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  #1  
Old 02-16-2008, 11:58 PM
mkphotohawaii
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Post Amp Hours to Kwh

I live off the grid and have 16 175 watt panels and 8 Interstate L-16 batteries and continue to be concerned that I'm not getting my Kwh's into my batteries or they are not holding on to them for long once they are there.

Does anyone know how to convert KwH to Amp hours?

Or maybe better, if I have 8 360 amp hour batteries, how many Kilowatts is that good for?

Thanks.

Aloha, Mike.
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  #2  
Old 02-17-2008, 02:12 AM
JohnS JohnS is offline
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Default Re: Amp Hours to Kwh

You need to multiply the amp-hours by battery voltage. That will give you watt-hours. Divide by 1000 for kWh.

To go the other way, multiply kWh by 1000 to get Wh, divide by voltage to get Ah.

You may want to install an ammeter to be sure what current you are getting out of the solar cells. At max rating, you have 2800 w (2.8 kW) for a few hours per day.

The hours per day will depend on whether you have a tracking array and can keep it aimmed at the sun, or have to accept "off-angle" reduction in power. Also, you have clouds there, right? The panel rating is "high noon, direct sun." Most of the time, you are getting less. You probably get less power over more hours, but you are lucky to get the equivalent of full power for 4-6 hours.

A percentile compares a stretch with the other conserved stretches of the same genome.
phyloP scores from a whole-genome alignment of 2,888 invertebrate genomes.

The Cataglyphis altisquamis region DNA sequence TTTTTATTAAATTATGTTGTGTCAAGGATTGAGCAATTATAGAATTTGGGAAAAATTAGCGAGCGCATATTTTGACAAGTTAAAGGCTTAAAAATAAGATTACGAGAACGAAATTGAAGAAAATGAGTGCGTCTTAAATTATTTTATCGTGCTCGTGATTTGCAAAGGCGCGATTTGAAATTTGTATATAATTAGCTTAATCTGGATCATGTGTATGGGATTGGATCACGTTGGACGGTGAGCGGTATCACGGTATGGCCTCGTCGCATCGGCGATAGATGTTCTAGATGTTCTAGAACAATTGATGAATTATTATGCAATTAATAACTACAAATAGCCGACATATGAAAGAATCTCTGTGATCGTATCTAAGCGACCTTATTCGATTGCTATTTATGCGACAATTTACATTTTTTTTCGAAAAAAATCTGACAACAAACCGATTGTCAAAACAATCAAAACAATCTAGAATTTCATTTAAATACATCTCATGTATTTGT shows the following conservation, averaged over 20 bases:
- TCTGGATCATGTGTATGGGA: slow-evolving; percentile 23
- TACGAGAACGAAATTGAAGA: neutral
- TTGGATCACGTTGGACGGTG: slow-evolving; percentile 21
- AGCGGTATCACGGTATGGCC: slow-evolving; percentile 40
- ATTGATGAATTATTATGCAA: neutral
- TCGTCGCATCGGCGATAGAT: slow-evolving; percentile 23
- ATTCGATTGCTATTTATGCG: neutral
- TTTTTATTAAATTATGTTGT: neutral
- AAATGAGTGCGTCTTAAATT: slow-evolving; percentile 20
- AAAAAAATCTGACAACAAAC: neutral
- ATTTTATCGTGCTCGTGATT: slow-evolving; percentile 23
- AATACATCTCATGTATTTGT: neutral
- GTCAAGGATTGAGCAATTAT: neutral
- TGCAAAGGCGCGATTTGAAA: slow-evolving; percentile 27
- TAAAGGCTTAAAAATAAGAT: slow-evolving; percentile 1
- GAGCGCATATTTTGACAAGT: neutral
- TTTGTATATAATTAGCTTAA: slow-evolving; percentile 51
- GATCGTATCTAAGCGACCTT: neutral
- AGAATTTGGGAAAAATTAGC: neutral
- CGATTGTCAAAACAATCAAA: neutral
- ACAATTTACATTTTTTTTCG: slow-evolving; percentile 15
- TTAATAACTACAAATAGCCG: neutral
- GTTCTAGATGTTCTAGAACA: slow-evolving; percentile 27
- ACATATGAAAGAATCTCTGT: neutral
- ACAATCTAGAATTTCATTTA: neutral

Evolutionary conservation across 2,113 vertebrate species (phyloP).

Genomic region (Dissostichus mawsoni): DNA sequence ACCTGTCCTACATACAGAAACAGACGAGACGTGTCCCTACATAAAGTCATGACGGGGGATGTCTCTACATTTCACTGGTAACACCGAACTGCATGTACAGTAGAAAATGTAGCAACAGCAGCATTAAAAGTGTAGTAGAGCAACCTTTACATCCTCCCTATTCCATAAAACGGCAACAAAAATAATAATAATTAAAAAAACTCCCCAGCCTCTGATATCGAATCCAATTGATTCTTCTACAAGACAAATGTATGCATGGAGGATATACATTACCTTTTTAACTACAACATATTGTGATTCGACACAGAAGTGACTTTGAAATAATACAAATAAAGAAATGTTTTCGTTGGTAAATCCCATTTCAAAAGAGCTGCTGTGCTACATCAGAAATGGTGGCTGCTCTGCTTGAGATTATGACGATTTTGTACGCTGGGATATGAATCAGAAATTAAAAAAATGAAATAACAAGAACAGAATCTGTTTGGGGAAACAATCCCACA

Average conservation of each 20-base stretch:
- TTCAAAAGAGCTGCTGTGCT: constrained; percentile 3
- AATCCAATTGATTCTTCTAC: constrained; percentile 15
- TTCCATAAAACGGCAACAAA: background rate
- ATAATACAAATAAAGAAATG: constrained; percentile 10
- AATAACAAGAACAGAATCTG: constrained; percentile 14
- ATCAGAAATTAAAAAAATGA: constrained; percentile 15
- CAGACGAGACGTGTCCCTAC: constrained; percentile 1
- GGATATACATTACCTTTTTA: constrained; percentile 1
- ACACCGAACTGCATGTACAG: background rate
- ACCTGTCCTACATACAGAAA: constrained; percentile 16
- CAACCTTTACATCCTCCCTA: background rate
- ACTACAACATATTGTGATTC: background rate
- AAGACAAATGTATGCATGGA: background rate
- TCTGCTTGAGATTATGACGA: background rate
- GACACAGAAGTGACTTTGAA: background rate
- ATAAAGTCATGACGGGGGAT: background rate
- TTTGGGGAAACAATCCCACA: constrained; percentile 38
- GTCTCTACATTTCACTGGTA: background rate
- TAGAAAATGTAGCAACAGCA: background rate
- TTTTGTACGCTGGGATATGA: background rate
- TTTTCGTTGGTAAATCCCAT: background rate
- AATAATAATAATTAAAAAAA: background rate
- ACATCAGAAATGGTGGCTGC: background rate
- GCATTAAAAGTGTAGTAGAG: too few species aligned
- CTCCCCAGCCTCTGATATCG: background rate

Batteries are not 100% efficient. Because of overvoltage required for charging and current loss, you are lucky to get back 70-80% of the power you put in.
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Old 02-17-2008, 09:42 AM
mkphotohawaii
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Lightbulb Re: Amp Hours to Kwh

John,

Thanks for your time... I understand this to some level, but I get confused when I have a 10 kwh day and then a 12.5 day, and at the end of the day, I have about the same amount of stored volts.

Understood that it depends on usage, but my usage was almost the same, within 10% for sure, but yet, the same volts... sometimes I feel that charging to 28 volts, absorbing, floating, etc. should be a once in a while thing, not a daily thing and just have more batteries chaged to 24 or 25 volts.

Do you have any thoughts on this aspect?

Thanks again.

Aloha, Mike.
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  #4  
Old 02-17-2008, 11:04 AM